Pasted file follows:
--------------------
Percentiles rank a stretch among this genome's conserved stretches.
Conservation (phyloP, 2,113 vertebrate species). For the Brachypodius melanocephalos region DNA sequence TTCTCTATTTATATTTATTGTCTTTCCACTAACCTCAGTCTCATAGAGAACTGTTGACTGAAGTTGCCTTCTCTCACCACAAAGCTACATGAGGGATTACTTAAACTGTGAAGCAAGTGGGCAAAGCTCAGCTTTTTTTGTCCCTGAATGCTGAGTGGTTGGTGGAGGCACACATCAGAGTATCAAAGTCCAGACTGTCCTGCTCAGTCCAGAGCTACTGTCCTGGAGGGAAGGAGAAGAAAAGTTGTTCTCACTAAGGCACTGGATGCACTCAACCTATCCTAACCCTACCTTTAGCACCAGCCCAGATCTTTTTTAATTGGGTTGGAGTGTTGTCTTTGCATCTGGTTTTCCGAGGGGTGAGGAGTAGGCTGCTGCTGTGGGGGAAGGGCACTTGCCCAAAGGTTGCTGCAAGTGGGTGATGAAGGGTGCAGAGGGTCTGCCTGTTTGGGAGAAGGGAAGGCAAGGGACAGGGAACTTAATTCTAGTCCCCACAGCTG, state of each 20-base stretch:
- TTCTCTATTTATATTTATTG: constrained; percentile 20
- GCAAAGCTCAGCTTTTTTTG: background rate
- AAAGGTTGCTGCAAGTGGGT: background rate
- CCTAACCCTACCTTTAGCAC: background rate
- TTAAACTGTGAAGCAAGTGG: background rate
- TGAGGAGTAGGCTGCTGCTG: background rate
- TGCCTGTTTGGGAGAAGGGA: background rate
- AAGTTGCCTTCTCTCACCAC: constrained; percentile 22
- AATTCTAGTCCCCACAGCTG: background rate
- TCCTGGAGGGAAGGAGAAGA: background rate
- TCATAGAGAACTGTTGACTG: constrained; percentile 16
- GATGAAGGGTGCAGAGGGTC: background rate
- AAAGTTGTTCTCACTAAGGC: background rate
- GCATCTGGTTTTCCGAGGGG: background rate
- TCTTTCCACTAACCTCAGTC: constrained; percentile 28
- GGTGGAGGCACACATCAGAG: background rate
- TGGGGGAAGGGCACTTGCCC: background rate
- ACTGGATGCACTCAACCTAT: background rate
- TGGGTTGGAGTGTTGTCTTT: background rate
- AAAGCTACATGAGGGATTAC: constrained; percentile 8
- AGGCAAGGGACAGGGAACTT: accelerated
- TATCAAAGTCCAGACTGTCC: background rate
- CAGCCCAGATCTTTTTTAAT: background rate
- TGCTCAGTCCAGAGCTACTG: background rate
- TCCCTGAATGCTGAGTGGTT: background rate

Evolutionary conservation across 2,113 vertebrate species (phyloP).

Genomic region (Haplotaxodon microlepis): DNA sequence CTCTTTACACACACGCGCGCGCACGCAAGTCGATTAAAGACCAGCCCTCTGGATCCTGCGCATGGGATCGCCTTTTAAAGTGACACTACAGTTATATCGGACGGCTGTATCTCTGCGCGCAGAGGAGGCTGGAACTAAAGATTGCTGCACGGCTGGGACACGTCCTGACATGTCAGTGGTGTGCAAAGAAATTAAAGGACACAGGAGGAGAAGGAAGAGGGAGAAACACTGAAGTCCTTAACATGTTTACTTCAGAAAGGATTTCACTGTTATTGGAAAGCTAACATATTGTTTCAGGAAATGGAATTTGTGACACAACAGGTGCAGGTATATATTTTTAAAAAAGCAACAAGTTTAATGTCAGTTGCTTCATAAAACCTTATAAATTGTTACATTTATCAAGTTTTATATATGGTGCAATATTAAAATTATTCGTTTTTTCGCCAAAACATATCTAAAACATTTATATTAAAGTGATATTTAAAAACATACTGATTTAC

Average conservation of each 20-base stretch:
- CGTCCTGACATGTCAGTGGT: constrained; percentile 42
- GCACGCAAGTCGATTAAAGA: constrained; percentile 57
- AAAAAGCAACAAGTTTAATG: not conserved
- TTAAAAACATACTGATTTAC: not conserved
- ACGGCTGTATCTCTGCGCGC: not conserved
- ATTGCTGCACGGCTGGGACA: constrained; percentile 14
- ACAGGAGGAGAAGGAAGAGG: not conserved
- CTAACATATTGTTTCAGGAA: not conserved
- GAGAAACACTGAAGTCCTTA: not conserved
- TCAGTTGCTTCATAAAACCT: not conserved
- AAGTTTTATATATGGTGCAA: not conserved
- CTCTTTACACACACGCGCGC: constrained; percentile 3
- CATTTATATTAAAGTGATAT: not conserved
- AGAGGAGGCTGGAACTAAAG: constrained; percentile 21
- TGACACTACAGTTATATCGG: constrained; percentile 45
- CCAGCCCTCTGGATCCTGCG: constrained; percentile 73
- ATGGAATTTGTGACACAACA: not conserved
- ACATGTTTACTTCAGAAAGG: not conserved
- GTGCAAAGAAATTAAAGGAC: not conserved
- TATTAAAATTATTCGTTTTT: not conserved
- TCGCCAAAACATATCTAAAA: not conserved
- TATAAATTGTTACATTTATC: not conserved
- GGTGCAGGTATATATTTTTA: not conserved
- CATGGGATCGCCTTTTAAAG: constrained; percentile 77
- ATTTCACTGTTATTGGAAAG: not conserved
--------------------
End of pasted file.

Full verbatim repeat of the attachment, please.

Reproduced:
Percentiles rank a stretch among this genome's conserved stretches.
Conservation (phyloP, 2,113 vertebrate species). For the Brachypodius melanocephalos region DNA sequence TTCTCTATTTATATTTATTGTCTTTCCACTAACCTCAGTCTCATAGAGAACTGTTGACTGAAGTTGCCTTCTCTCACCACAAAGCTACATGAGGGATTACTTAAACTGTGAAGCAAGTGGGCAAAGCTCAGCTTTTTTTGTCCCTGAATGCTGAGTGGTTGGTGGAGGCACACATCAGAGTATCAAAGTCCAGACTGTCCTGCTCAGTCCAGAGCTACTGTCCTGGAGGGAAGGAGAAGAAAAGTTGTTCTCACTAAGGCACTGGATGCACTCAACCTATCCTAACCCTACCTTTAGCACCAGCCCAGATCTTTTTTAATTGGGTTGGAGTGTTGTCTTTGCATCTGGTTTTCCGAGGGGTGAGGAGTAGGCTGCTGCTGTGGGGGAAGGGCACTTGCCCAAAGGTTGCTGCAAGTGGGTGATGAAGGGTGCAGAGGGTCTGCCTGTTTGGGAGAAGGGAAGGCAAGGGACAGGGAACTTAATTCTAGTCCCCACAGCTG, state of each 20-base stretch:
- TTCTCTATTTATATTTATTG: constrained; percentile 20
- GCAAAGCTCAGCTTTTTTTG: background rate
- AAAGGTTGCTGCAAGTGGGT: background rate
- CCTAACCCTACCTTTAGCAC: background rate
- TTAAACTGTGAAGCAAGTGG: background rate
- TGAGGAGTAGGCTGCTGCTG: background rate
- TGCCTGTTTGGGAGAAGGGA: background rate
- AAGTTGCCTTCTCTCACCAC: constrained; percentile 22
- AATTCTAGTCCCCACAGCTG: background rate
- TCCTGGAGGGAAGGAGAAGA: background rate
- TCATAGAGAACTGTTGACTG: constrained; percentile 16
- GATGAAGGGTGCAGAGGGTC: background rate
- AAAGTTGTTCTCACTAAGGC: background rate
- GCATCTGGTTTTCCGAGGGG: background rate
- TCTTTCCACTAACCTCAGTC: constrained; percentile 28
- GGTGGAGGCACACATCAGAG: background rate
- TGGGGGAAGGGCACTTGCCC: background rate
- ACTGGATGCACTCAACCTAT: background rate
- TGGGTTGGAGTGTTGTCTTT: background rate
- AAAGCTACATGAGGGATTAC: constrained; percentile 8
- AGGCAAGGGACAGGGAACTT: accelerated
- TATCAAAGTCCAGACTGTCC: background rate
- CAGCCCAGATCTTTTTTAAT: background rate
- TGCTCAGTCCAGAGCTACTG: background rate
- TCCCTGAATGCTGAGTGGTT: background rate

Evolutionary conservation across 2,113 vertebrate species (phyloP).

Genomic region (Haplotaxodon microlepis): DNA sequence CTCTTTACACACACGCGCGCGCACGCAAGTCGATTAAAGACCAGCCCTCTGGATCCTGCGCATGGGATCGCCTTTTAAAGTGACACTACAGTTATATCGGACGGCTGTATCTCTGCGCGCAGAGGAGGCTGGAACTAAAGATTGCTGCACGGCTGGGACACGTCCTGACATGTCAGTGGTGTGCAAAGAAATTAAAGGACACAGGAGGAGAAGGAAGAGGGAGAAACACTGAAGTCCTTAACATGTTTACTTCAGAAAGGATTTCACTGTTATTGGAAAGCTAACATATTGTTTCAGGAAATGGAATTTGTGACACAACAGGTGCAGGTATATATTTTTAAAAAAGCAACAAGTTTAATGTCAGTTGCTTCATAAAACCTTATAAATTGTTACATTTATCAAGTTTTATATATGGTGCAATATTAAAATTATTCGTTTTTTCGCCAAAACATATCTAAAACATTTATATTAAAGTGATATTTAAAAACATACTGATTTAC

Average conservation of each 20-base stretch:
- CGTCCTGACATGTCAGTGGT: constrained; percentile 42
- GCACGCAAGTCGATTAAAGA: constrained; percentile 57
- AAAAAGCAACAAGTTTAATG: not conserved
- TTAAAAACATACTGATTTAC: not conserved
- ACGGCTGTATCTCTGCGCGC: not conserved
- ATTGCTGCACGGCTGGGACA: constrained; percentile 14
- ACAGGAGGAGAAGGAAGAGG: not conserved
- CTAACATATTGTTTCAGGAA: not conserved
- GAGAAACACTGAAGTCCTTA: not conserved
- TCAGTTGCTTCATAAAACCT: not conserved
- AAGTTTTATATATGGTGCAA: not conserved
- CTCTTTACACACACGCGCGC: constrained; percentile 3
- CATTTATATTAAAGTGATAT: not conserved
- AGAGGAGGCTGGAACTAAAG: constrained; percentile 21
- TGACACTACAGTTATATCGG: constrained; percentile 45
- CCAGCCCTCTGGATCCTGCG: constrained; percentile 73
- ATGGAATTTGTGACACAACA: not conserved
- ACATGTTTACTTCAGAAAGG: not conserved
- GTGCAAAGAAATTAAAGGAC: not conserved
- TATTAAAATTATTCGTTTTT: not conserved
- TCGCCAAAACATATCTAAAA: not conserved
- TATAAATTGTTACATTTATC: not conserved
- GGTGCAGGTATATATTTTTA: not conserved
- CATGGGATCGCCTTTTAAAG: constrained; percentile 77
- ATTTCACTGTTATTGGAAAG: not conserved